The California Air Resources Board recently fined Nissan Motor Co. $4.4 million for failing to meet requirements concerning the diagnostic equipment that monitors tailpipe emissions on most of its 2005-2007 models – more than 450,000 vehicles, according to CARB.
CARB says it discovered Nissan’s problems in 2007 during a routine compliance review. According to the board, the problems concerned inadequate monitoring of engine sensors that govern proper fuel system operation and whether monitoring takes place as frequently as required.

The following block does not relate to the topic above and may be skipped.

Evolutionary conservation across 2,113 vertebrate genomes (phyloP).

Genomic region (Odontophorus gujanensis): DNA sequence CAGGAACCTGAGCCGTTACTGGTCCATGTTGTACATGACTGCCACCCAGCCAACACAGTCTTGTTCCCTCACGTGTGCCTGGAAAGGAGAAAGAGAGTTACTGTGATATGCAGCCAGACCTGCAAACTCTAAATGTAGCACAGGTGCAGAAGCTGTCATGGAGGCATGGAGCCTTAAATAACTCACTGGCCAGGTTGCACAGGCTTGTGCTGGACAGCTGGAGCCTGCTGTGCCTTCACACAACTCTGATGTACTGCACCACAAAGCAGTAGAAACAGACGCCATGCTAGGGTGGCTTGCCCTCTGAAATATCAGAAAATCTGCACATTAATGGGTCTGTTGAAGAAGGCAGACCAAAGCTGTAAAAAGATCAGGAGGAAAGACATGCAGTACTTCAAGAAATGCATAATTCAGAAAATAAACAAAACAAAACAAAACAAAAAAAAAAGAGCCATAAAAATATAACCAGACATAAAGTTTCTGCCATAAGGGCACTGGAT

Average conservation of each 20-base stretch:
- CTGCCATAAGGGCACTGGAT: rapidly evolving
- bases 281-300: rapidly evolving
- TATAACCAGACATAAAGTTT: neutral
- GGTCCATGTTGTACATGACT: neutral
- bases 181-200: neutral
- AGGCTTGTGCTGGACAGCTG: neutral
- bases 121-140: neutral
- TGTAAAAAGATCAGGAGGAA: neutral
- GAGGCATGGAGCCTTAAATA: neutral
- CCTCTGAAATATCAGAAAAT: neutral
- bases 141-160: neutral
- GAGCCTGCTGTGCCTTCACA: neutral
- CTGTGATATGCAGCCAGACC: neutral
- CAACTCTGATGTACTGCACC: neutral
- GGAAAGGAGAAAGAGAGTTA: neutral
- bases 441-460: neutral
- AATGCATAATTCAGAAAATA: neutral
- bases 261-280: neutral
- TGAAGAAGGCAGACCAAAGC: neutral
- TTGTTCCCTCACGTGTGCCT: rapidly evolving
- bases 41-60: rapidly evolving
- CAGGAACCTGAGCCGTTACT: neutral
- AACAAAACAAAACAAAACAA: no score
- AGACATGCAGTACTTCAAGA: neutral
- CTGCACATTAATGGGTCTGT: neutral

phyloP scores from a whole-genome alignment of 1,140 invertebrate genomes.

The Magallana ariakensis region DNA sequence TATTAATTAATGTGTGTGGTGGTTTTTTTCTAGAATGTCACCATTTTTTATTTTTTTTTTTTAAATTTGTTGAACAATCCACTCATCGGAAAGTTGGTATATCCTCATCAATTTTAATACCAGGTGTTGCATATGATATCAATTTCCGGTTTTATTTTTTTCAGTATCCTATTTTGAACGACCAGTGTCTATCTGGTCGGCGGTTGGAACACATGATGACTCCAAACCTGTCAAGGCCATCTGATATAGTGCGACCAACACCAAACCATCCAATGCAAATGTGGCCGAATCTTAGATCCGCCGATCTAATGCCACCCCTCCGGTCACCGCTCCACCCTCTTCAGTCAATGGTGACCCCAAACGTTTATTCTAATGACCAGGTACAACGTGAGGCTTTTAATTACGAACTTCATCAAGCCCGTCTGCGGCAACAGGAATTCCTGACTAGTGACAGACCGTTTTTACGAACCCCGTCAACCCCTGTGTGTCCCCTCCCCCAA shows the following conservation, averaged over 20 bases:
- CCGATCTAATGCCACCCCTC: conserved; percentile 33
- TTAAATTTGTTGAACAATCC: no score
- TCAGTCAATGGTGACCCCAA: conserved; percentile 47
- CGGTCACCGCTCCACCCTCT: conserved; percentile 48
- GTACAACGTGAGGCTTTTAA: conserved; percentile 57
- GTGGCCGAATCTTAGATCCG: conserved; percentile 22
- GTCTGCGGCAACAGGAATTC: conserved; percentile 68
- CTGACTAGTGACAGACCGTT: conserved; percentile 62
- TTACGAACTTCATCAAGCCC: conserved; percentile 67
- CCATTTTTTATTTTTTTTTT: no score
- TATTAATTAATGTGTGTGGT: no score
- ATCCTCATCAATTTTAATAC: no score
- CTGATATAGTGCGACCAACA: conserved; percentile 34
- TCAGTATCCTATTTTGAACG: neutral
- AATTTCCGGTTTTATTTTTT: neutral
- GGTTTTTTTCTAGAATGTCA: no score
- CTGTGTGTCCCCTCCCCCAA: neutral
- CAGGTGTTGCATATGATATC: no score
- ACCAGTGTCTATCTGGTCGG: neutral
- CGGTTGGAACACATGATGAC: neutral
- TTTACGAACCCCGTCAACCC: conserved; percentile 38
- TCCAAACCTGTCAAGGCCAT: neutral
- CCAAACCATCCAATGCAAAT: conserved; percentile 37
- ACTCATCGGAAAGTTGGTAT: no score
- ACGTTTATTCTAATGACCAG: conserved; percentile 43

“California advanced the goal of clean air by pioneering the development and use of the onboard diagnostic system to make sure drivers know when their emissions equipment malfunctions,” says CARB Chairman Mary D. Nichols. “We consider it to be a vital tool not only for consumers, but for all of us who want to breathe clean air. Nissan has been cooperative during this investigation, and we are confident that the design process changes they implemented will prevent future problems.”
Nissan’s settlement with CARB requires it to pay $3 million to the California Air Pollution Control Fund, which provides funding for projects and research to improve California’s air quality. It must also pay $1.2 million to the Environmental Education Initiative and $200,000 to the National OBD Clearinghouse.